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Kentucky Confidential

Class Dismissed: Beyers, Ragozins Flunk the Field

Archarcharch’s 98 Beyer for the Arkansas is one of the highest in the likely Kentucky Derby field. (Eclipse Sportswire)

In the beginning, there was only time and the winner’s circle. In the modern age of horse racing, however, revolutionaries have sought greater truths beyond the stopwatch and order of finish.

The Speed Figures of Andrew Beyer and Len Ragozin’s Sheets have become benchmarks for quantifying the ability of horses on the racetrack. Each rose to the top of the piles of handicapping tools because of their uncanny accuracy and practical application.

Beyer Speed Figures, unveiled to the public in Beyer’s book “Picking Winners,” published in 1975, are based on a system that takes into account the time of a race and the inherent speed of the racing surface to produce a numerical rating of each horse’s performance.

The “Rags” system, developed in the 1950s, is based on measurements of speed, weight, allowance for unusual track conditions, the placement of the horse during the race, prevailing wind, and track construction peculiarities.

Beyer’s figures, now published along with the past-performance data on every horse in The Daily Racing Form, are so ubiquitous, their once-startling power is now routinely taken for granted. The Sheets, used by trainers, owners and handicappers alike, are so valued, they cost $35 for a single day of races at one track.

What these peerless indicators of talent tell us about the field assembling for the 137th Kentucky Derby is not happy news if you like fast horses.

Beyer, who since the 1970s has written about racing for The Washington Post, has never been one to mince words.

“I would say this,” Beyer said, warming up. “With the exception of Uncle Mo’s 2-year-old performances, which were certainly outstanding, you look at the horses in this field and this is as bad as you will ever see in the Kentucky Derby.”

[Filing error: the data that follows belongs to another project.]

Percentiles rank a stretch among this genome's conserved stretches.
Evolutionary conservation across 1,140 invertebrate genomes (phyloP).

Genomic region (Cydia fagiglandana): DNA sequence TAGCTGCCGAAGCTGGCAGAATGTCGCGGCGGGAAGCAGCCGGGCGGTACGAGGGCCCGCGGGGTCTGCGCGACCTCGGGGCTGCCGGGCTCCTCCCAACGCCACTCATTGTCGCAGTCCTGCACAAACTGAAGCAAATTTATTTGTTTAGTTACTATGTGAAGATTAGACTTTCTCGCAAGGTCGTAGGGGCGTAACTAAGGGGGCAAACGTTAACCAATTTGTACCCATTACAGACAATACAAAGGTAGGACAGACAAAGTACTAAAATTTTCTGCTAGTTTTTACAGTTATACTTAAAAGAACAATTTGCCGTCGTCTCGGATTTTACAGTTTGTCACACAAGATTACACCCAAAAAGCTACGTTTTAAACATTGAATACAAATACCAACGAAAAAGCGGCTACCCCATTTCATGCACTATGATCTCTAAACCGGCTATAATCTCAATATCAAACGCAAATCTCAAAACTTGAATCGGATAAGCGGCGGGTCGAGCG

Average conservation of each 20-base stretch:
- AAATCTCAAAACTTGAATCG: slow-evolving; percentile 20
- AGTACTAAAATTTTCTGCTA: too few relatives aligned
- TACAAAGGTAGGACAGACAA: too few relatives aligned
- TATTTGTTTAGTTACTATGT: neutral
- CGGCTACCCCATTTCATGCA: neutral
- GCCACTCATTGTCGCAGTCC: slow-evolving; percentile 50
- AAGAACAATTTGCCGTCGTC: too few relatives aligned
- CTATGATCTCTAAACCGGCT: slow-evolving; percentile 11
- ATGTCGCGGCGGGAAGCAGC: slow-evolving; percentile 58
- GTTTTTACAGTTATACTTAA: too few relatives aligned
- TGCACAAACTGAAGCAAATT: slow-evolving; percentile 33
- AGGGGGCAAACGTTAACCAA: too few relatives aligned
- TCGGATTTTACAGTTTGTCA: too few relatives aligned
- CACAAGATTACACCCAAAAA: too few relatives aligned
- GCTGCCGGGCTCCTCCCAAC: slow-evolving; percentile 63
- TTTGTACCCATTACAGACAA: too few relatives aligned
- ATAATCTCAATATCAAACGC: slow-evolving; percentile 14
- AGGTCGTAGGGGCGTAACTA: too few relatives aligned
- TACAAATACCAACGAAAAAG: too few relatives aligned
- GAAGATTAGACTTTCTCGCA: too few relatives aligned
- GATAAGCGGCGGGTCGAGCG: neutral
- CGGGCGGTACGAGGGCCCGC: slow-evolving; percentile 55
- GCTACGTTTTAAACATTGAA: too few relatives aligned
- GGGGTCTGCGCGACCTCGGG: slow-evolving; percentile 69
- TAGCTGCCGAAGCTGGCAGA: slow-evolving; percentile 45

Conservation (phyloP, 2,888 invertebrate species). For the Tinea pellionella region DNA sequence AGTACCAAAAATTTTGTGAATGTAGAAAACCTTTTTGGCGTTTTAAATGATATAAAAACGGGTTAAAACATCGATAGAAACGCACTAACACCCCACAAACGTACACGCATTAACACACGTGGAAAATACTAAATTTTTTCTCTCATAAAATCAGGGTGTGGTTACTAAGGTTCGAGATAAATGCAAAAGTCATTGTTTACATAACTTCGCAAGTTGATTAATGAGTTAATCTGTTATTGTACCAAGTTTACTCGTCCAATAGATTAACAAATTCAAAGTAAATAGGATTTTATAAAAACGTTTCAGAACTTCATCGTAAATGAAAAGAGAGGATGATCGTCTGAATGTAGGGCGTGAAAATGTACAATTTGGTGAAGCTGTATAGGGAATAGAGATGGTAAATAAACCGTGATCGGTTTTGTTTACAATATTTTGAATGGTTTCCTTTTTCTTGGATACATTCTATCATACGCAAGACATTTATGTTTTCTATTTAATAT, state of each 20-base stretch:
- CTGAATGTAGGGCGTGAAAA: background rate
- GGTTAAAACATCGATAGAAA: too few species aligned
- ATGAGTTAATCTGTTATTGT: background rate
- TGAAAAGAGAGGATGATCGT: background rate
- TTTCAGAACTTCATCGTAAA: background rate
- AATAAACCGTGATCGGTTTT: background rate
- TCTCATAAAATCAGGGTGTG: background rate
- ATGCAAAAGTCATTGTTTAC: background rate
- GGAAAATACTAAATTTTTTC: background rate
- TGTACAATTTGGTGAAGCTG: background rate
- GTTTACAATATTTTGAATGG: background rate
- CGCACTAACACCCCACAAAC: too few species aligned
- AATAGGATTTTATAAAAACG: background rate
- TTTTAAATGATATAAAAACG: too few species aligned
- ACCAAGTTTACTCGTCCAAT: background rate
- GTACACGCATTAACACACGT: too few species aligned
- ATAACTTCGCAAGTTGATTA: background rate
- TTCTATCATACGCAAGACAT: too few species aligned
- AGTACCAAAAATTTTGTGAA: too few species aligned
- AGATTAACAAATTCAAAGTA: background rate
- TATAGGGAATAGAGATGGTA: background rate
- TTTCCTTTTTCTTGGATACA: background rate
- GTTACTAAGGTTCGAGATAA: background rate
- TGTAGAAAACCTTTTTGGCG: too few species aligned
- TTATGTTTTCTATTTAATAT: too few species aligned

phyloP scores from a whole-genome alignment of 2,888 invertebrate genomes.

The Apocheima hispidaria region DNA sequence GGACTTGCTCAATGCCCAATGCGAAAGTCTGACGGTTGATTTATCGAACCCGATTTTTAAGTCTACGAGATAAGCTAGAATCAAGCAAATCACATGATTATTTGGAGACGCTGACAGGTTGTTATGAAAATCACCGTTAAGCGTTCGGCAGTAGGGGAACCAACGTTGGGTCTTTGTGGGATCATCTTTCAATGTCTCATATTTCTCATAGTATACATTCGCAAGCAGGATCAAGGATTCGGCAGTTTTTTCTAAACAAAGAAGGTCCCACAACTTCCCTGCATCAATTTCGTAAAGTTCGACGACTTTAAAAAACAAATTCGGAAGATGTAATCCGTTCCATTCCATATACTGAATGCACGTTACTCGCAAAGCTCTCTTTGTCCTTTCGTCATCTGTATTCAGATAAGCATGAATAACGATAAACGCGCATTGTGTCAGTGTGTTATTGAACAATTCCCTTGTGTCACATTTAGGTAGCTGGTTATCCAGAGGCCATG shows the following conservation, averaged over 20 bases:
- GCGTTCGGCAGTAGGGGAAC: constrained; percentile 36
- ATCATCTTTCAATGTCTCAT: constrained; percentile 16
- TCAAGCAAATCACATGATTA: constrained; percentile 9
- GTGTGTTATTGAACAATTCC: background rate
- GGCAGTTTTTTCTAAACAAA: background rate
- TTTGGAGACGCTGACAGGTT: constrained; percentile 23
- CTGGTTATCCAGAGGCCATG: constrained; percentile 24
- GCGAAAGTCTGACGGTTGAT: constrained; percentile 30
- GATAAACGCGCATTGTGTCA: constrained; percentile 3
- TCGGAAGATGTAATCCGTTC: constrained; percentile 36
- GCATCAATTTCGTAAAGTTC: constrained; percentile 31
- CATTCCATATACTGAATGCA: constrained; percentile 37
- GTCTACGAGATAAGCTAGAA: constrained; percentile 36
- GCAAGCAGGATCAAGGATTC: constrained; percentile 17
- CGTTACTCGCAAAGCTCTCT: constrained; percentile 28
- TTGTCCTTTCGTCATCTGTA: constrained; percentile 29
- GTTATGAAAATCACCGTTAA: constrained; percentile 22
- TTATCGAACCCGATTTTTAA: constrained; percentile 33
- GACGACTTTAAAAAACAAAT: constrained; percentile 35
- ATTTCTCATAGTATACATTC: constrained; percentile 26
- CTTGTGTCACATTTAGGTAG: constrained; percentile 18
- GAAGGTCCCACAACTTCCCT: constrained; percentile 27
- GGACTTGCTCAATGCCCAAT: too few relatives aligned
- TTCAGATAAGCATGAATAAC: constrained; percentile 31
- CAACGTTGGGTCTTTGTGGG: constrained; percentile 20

Len Friedman, the long-time head of The Sheets, was more gracious but equally as indicting. “They’re very solid, competitive … and slow.”

Beyer and Friedman have the numbers to back up their charges.

The spring racing season of 2011 is the first in at least the past 10 years in which not a single one of the six primary Kentucky Derby prep races — the Arkansas Derby, Blue Grass Stakes, Florida Derby, Louisiana Derby, Santa Anita Derby and Wood Memorial — produced a Beyer Speed Figure of at least 100, which is approximately the cutoff number for a good graded stakes winner.

The Sheets numbers rank performance on a scale of 0 to 140 with the lowest ratings reflecting the best efforts. Negative ratings are possible, and, indeed, the average Grade 1 stakes-winning older horse achieves a score of -2 to 0. Grade 1 prep races for the Triple Crown normally produce ratings ranging between 2 to 4.

This year, the best number in all preps was a 3, achieved by Premier Pegasus in the Grade 2 San Felipe Stakes on March 12 at Santa Anita. The best — and only 4 rating — in a Grade 1 prep came from Archarcharch in the Arkansas Derby on April 16 at Oaklawn Park.

Archarcharch also recorded the best Beyer Speed Figure in a major prep — a 98. The rest were exceedingly uninspiring, according to the figures kings.

Dialed In, considered by many to be the likely betting favorite on Derby Day, earned a 93 Beyer Speed Figure winning the Florida Derby. The previous six years, that race produced figures of 99-111-106-99-103-102.

“Over the years, the average winning figure for the (Kentucky) Derby is 109, and, typically, you want to see a horse run in the mid-100s to 105 going into the Derby to even take him seriously,” Beyer said. “Every major prep race this year, every horse in the Derby field that won a major race, ran in the 90’s. It’s just unprecedented.”

“They are much slower than in past years,” Friedman said. “There have been years where two or three horses in the Triple Crown preps ran 1’s or better. Bellamy Road did. Sweetnorthernsaint did. Big Brown did. I think the best anyone has run this year is a 4.”

Friedman dipped into The Sheets database and conducted an open review of the 3-year-old class, route runners and sprinters, colts and fillies. Normally such a query would produce 30 to 40 horses who had earned Sheets ratings below 4. This year there are eight. Only one, Kentucky Oaks candidate R Heat Lightning, had recorded a 3.

Friedman laughed. “Some of these horses are not relevant,” he said. “Basically, they ran one big number and disappeared. Most of them are sprinters. Other than Premier Pegasus (out with a leg injury), none looked like they had any classic quality.”

Beyer and the Sheets do not always align. Beyer dismissed Premier Pegasus’ performance in the San Felipe (“He got the perfect trip,” he said. “He was a big bet-against if he stayed healthy.”). Friedman in turn didn’t care much for The Factor, whom Beyer had awarded three straight Speed Figures of 100+ before the colt struggled home seventh in the Arkansas Derby and subsequently was withdrawn from Derby consideration.